This particular case holds a major significance in corporate litigation. This dispute is one of the first of its kind in aerospace involving India’s space organization coupled with an allegation of fraud, corruption, winding up of a company, and international arbitration. One of the grounds for winding up devas was a fraud but before proceeding further it is important to look into the difference between Section 271 in the Companies Act, 2013 and the 1956 Act. Under the previous Act, there were two categories of winding up. By tribunal and the other was voluntary. The instances where the company could wound up were prescribed under Section 433 of the previous Act; this section gave out instances for the same. Fraud in either form of the company or in conducting affairs of the company, actions of the officers of the company. Section 243 of the 1956 Act empowered the Central Government to grant authorization for winding up Sections 235 to 251 of the Act titled Investigations empowers the government to investigate and look into the mattress if it is in the opinion the business of the company is being conducted for a fraudulent or unlawful purpose. A petition of winding up under Section 439 read with 237 of the Act of 1956 has to be on an equitable ground. Under Section 237 of the 1956 Act, the central government had the power to order an investigation while it is with the Tribunal under Section 213 of the 2013 Act. The main difference between the two Acts is the inclusion of fraud in the 2013 Act, which is a direct circumstance for a company to wind up. This was not present in the previous Act. The above information shows two ways for winding up on the ground of fraud. One is under Section 271 (c) by an authorized person by the government and under Section 224 (2) (a) based on a report of investigation.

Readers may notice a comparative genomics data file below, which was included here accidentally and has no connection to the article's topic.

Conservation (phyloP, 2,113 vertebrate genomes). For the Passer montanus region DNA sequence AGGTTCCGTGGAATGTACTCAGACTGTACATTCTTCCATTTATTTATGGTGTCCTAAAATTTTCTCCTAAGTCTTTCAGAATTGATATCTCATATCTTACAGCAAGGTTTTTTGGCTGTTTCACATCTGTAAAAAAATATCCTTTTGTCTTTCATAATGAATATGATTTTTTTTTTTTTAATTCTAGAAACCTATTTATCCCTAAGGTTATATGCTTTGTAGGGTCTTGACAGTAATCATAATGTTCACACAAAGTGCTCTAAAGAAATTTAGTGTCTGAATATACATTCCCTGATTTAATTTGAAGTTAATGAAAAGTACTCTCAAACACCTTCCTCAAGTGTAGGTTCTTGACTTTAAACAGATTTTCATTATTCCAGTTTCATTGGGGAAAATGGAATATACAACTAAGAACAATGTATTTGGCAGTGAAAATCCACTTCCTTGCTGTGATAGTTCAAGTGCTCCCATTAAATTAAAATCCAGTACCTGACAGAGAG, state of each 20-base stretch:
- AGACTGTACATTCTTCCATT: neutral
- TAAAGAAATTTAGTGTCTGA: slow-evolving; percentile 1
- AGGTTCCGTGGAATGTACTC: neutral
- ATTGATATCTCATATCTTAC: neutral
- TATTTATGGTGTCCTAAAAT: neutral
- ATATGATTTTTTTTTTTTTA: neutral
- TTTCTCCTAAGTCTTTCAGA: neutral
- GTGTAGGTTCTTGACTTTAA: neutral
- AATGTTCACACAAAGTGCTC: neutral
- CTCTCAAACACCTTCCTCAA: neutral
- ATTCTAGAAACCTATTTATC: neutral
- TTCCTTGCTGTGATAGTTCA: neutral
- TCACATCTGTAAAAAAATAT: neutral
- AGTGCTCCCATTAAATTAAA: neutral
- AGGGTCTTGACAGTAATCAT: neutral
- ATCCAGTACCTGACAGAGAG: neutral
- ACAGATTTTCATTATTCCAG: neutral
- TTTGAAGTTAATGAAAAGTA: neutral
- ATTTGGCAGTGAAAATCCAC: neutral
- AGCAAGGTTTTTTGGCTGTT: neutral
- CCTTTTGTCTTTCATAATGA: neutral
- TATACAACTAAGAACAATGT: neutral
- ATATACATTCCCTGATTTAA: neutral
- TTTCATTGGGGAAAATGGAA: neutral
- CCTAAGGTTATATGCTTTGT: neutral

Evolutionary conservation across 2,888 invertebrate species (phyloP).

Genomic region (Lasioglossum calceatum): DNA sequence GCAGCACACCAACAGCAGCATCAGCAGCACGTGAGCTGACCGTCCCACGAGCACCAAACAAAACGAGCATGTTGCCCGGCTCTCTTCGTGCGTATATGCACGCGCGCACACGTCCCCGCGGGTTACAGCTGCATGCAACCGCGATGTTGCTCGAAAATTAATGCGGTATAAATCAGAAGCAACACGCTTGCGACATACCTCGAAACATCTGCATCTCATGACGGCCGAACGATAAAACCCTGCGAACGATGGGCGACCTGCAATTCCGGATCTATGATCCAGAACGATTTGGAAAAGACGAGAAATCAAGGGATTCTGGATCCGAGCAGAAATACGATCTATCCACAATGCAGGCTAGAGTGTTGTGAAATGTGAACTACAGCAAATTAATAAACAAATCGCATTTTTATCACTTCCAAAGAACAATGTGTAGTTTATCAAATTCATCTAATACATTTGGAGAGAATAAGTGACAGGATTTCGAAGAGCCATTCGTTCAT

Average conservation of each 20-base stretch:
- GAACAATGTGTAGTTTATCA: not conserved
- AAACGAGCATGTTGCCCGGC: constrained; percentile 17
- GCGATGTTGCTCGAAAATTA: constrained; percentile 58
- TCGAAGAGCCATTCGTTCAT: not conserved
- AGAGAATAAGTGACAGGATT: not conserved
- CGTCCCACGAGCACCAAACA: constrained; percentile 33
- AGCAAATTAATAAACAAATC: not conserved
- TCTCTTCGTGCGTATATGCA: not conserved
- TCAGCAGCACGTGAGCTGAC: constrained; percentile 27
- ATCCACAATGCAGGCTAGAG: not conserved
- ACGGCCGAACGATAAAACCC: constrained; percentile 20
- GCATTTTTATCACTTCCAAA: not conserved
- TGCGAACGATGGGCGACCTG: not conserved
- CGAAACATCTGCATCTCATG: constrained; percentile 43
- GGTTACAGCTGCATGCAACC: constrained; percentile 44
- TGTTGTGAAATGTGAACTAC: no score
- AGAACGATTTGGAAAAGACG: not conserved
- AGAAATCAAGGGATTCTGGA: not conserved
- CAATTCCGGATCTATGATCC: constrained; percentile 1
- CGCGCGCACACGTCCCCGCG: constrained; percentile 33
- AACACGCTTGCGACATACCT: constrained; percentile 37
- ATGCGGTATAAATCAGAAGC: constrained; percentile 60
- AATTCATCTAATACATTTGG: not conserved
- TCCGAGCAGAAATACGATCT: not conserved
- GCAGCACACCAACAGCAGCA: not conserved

The limitation of filing the winding-up petition was also a topic that was heavily discussed during this corporate litigation. It was contented by devas that the petition under Section 271 (c) was barred by limitation. The appellants argued the Limitation Act prescribes a period of 3 years for any application, the date of discovery was narrowed down by the date of the first charge sheet on 11.08.2016 but Antrix applied to the central government on 14.01.2021. The appellants place reliance on Jignesh Shah and Anr v. Union of India (2019 10 SCC 750) where the appellants contend that the petition for winding up should have been thrown out on the ground of limitation, even if we take the date of filing of the charge sheet alone as the date of knowledge of the alleged fraud. The technical member of NCLAT was of the opinion that the fraud alleged by Antrix was a transaction-based fraud not a single act and the winding-up petition was based on a number of acts it is also important to note that the CBI had filed a supplementary charge sheet. In addition, a complaint was lodged under the Prevention of Money Laundering Act 2002 alleging fraud only on 24.12.2018, the stand taken by the NCLAT is plausible and sets an important precedent in terms of corporate litigation and detection of fraud in the corporate domain.